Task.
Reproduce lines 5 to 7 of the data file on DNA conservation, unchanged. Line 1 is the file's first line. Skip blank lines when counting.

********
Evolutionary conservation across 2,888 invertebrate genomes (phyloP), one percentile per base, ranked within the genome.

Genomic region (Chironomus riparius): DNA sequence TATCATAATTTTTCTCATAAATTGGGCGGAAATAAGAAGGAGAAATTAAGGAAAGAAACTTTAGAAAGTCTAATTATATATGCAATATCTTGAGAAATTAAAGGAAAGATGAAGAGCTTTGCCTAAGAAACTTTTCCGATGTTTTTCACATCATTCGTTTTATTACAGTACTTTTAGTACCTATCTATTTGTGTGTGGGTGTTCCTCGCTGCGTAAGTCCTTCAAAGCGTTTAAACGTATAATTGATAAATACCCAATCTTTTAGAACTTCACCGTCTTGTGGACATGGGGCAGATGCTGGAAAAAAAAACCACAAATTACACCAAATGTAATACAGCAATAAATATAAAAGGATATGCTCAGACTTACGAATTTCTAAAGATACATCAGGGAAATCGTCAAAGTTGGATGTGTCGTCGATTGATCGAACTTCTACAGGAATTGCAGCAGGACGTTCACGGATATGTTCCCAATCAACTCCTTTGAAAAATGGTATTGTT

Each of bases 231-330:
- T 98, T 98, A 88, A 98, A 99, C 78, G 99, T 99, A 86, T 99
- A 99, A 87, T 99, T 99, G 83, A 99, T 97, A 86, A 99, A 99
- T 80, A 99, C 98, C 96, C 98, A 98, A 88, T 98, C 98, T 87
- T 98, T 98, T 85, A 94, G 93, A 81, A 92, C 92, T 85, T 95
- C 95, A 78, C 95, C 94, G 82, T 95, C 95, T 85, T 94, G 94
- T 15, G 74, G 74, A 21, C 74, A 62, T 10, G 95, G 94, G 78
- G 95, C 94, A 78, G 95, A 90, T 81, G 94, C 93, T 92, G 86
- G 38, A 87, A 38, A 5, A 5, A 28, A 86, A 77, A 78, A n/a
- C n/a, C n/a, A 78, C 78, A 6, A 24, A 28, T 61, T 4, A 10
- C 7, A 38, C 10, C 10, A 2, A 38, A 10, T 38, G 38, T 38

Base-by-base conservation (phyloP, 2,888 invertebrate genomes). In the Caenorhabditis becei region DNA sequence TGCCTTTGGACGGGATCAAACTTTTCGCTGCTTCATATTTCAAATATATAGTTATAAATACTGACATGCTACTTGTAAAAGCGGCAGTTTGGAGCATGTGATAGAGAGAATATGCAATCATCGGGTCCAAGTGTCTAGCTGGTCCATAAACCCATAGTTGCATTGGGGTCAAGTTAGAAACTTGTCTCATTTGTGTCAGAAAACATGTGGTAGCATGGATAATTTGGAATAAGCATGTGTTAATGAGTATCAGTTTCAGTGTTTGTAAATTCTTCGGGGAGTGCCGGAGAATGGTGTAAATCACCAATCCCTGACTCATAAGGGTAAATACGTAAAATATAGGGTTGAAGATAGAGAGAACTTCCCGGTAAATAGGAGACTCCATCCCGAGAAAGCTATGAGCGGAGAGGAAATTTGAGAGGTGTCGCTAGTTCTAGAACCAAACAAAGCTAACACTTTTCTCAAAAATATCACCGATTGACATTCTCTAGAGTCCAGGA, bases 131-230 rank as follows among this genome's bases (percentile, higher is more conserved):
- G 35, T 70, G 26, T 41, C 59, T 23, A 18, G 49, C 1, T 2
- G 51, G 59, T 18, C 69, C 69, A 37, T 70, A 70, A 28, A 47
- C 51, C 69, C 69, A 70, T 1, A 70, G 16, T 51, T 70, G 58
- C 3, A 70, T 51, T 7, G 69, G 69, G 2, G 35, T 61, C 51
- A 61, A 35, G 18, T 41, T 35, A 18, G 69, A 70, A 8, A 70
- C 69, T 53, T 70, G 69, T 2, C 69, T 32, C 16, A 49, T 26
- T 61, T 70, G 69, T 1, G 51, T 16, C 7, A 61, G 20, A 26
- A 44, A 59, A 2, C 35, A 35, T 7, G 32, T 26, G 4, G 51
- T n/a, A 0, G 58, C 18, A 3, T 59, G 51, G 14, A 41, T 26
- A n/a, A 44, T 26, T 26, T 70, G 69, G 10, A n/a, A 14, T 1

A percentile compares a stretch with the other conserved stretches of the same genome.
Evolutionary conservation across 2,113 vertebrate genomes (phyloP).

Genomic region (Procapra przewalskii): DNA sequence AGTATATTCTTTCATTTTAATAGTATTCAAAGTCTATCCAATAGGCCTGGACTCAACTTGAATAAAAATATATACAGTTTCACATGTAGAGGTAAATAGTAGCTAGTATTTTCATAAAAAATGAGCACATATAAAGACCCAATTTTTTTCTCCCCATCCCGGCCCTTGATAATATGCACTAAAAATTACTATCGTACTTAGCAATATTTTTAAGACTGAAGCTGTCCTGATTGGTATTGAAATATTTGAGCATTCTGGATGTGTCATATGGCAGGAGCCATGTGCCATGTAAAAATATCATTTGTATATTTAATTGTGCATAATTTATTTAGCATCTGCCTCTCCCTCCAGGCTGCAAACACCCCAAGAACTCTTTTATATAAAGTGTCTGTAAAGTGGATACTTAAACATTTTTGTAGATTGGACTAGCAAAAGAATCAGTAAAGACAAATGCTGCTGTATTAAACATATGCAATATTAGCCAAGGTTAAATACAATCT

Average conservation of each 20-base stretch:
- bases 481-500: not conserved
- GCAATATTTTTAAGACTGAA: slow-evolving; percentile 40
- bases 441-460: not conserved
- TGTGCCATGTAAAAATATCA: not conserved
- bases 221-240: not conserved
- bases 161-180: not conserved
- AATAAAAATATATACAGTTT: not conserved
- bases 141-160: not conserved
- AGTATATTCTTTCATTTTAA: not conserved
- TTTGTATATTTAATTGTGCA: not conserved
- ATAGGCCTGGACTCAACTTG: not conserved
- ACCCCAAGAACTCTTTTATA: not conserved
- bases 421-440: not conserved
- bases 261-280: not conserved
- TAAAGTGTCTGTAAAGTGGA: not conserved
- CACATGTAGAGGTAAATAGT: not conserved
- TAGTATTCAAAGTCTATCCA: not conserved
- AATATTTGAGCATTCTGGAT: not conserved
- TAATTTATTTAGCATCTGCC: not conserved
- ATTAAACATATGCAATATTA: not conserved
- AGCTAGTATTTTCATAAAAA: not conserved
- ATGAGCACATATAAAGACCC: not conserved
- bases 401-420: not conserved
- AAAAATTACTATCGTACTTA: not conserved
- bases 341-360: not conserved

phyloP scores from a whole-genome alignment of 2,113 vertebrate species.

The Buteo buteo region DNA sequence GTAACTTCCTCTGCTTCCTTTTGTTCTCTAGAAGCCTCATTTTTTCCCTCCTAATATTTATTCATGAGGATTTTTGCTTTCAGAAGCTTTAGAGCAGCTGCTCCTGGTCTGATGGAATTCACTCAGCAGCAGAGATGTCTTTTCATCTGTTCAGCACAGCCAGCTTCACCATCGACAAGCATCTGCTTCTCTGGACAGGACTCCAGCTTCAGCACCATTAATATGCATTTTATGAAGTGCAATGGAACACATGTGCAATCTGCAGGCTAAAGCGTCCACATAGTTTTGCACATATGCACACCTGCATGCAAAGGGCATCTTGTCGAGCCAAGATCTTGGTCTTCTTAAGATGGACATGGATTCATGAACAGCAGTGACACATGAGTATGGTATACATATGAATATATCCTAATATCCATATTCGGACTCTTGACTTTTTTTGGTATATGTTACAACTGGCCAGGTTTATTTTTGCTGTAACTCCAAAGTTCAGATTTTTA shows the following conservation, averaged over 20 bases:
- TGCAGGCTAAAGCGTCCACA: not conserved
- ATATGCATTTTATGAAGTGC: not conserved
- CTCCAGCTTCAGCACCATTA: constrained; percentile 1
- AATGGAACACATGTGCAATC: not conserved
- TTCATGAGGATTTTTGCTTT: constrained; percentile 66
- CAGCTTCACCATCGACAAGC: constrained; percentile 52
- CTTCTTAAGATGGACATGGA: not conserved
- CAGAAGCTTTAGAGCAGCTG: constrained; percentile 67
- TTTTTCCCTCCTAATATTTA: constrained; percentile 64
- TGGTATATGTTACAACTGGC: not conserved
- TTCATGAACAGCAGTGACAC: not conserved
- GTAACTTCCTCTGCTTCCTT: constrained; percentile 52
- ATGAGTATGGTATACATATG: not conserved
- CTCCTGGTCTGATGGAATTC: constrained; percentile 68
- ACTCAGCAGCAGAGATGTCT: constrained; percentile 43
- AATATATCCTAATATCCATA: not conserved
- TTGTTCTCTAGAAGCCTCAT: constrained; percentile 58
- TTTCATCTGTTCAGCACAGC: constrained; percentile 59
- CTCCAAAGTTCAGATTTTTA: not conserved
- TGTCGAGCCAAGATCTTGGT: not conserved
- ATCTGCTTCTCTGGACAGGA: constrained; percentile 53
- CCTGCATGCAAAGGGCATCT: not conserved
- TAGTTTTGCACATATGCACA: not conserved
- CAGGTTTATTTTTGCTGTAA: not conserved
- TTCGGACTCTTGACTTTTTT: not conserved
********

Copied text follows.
- A 99, A 87, T 99, T 99, G 83, A 99, T 97, A 86, A 99, A 99
- T 80, A 99, C 98, C 96, C 98, A 98, A 88, T 98, C 98, T 87
- T 98, T 98, T 85, A 94, G 93, A 81, A 92, C 92, T 85, T 95